Penn State Hershey Data Center
Hershey, PA United States | 2016
The new 20 Megawatt data centre in Hume, Australia is designed to meet the ever increasing demand for cloud services from the Australian government. The custom design demands structural, environmental, aesthetic and operational requirements to meet the highest standards for data centres. The CDC's innovative design and state of the art facility allows it to operate in “island mode” during peak times by using onsite power generators and recycled water to operate “off the grid” when required. This provides secure, reliable, flexible and scalable services and green, environmentally-friendly operations.
The production team at the galvanizer’s operation were able to progressively dip these heavy large beams and work to the limits of their operational scope and achieve fantastic results.
Hot-dip galvanizing was used predominantly in the structural steel members of the Data Centre. This included 20m lengths of 1200 welded beams, universal columns and large structural pipes. Approximately 450 tonnes of steel were required to be hot-dip galvanized. In particular, the Chiller Deck section, which will house the cooling units for the mainframes and data units.
There were a few challenges with the size and weight of some of the sections. Baxter Engineering, in consultation with the galvanizer, assessed these and worked together to ensure the best possible results. Some of the members were greater than 20 metres in lengths, weighing nearly 10 tonne and had the potential to distort due to thickness ratios in Web to Flange and progressive dipping. The production team at the galvanizer’s operation was able to progressively dip these heavy large beams and work to the limits of their operational scope and achieve fantastic results.
The galvanizer also utilized its own truck fleet to deliver direct to site in Hume. This was also very challenging- due to the lengths, travel restrictions were in place. Good communication and co-ordination with the Baxter team onsite was imperative to ensure dates and times for unloading onsite could be met.
The technical and engineering innovation for this project rests in the design of the structure. Although Hume is in a low corrosive environment, hot-dip galvanizing was used due to its durability and longevity. In particular, the chiller deck where condensation from the cooling units will form. Hot-dip galvanizing will provide the longest life span compared to almost all other coating options and achieve the requirements of the design brief.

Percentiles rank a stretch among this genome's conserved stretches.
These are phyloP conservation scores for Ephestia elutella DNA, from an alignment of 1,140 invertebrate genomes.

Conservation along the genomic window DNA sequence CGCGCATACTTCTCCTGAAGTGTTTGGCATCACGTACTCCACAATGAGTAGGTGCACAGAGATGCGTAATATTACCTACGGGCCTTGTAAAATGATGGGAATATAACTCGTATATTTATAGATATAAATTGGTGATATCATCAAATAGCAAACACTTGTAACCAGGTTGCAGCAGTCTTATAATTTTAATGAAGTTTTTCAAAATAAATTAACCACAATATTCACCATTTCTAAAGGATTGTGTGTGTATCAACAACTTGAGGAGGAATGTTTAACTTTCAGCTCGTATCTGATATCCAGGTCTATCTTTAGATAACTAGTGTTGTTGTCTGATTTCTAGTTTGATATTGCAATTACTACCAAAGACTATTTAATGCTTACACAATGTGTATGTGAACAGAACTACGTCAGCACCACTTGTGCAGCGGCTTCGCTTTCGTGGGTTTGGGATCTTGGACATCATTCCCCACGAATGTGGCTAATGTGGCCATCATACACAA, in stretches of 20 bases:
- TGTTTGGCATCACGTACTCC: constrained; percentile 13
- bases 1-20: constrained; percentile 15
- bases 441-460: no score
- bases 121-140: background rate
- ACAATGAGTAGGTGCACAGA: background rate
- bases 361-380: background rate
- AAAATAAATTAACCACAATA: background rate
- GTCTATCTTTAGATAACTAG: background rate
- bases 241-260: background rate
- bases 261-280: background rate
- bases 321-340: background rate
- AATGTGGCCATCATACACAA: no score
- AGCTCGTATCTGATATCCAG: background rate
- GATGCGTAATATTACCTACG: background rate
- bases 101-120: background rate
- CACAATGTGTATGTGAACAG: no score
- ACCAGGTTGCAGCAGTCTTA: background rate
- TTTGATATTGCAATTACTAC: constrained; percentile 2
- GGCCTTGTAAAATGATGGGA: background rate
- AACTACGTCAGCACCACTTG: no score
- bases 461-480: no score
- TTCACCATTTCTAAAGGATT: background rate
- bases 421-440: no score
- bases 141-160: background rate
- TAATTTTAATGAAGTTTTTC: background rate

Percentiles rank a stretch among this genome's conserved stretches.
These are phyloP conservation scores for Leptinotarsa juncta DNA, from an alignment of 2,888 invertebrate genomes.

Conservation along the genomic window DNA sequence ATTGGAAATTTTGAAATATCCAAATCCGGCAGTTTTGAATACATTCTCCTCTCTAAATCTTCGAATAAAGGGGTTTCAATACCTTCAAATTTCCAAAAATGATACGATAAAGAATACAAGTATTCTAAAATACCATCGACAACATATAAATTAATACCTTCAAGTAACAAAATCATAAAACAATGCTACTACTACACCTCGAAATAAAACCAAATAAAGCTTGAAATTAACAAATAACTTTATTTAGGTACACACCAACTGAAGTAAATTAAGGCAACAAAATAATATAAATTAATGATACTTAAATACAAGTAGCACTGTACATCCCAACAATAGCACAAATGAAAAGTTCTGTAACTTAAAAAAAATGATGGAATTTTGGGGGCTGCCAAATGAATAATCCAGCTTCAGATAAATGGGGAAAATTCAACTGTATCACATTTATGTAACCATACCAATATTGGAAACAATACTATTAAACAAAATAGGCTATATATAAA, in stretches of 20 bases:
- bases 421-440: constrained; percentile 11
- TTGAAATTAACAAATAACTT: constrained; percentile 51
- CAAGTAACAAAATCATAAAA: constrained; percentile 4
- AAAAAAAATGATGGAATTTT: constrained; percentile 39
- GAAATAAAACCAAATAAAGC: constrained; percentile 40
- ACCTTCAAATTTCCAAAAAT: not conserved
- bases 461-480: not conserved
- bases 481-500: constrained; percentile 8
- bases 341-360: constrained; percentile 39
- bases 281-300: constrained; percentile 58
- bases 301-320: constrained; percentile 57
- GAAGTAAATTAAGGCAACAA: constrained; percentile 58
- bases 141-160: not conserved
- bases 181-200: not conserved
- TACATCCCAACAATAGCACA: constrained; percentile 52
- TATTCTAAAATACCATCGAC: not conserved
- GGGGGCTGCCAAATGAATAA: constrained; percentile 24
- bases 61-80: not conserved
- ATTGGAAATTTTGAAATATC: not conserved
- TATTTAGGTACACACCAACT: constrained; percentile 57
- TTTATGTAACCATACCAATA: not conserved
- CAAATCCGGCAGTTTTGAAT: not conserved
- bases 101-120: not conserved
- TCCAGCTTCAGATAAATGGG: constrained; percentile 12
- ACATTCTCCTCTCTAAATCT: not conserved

Mainly funded by government and government agencies, the project is intended to also draw the likes of Microsoft, Amazon and others to utilize its services. It also creates job opportunities for local people as well as supply and install opportunities for local companies. It is estimated that over $500 million will be spent on projects like this over the coming years which will benefit local businesses by utilizing Australian products and Australian companies.
The design of this project ensures it is environmentally responsible. Being able to draw upon its own power generation and water supply, it ensures local residents will not be adversely affected during optimum electricity and water usage peaks. It also creates hundreds of local job opportunities during and after construction. This project will also ensure the security of our data is maintained and managed at a government level.
With society’s ever increasing demand for cloud and shared services, projects like this will continue to be built and utilized. Hot-dip galvanizing will be at the forefront during construction. The durability and cost benefit for the end client is of the upmost importance. It also demonstrates that hot-dip galvanizing is not only a product that has to be used near coastline environments, but can also benefit projects in low corrosive zones.
Coating Durability, Corrosion Performance, Life-Cycle Cost, Quality of HDG, Sustainability
Welded Beams, Universal Columns, Large Structural Pipes
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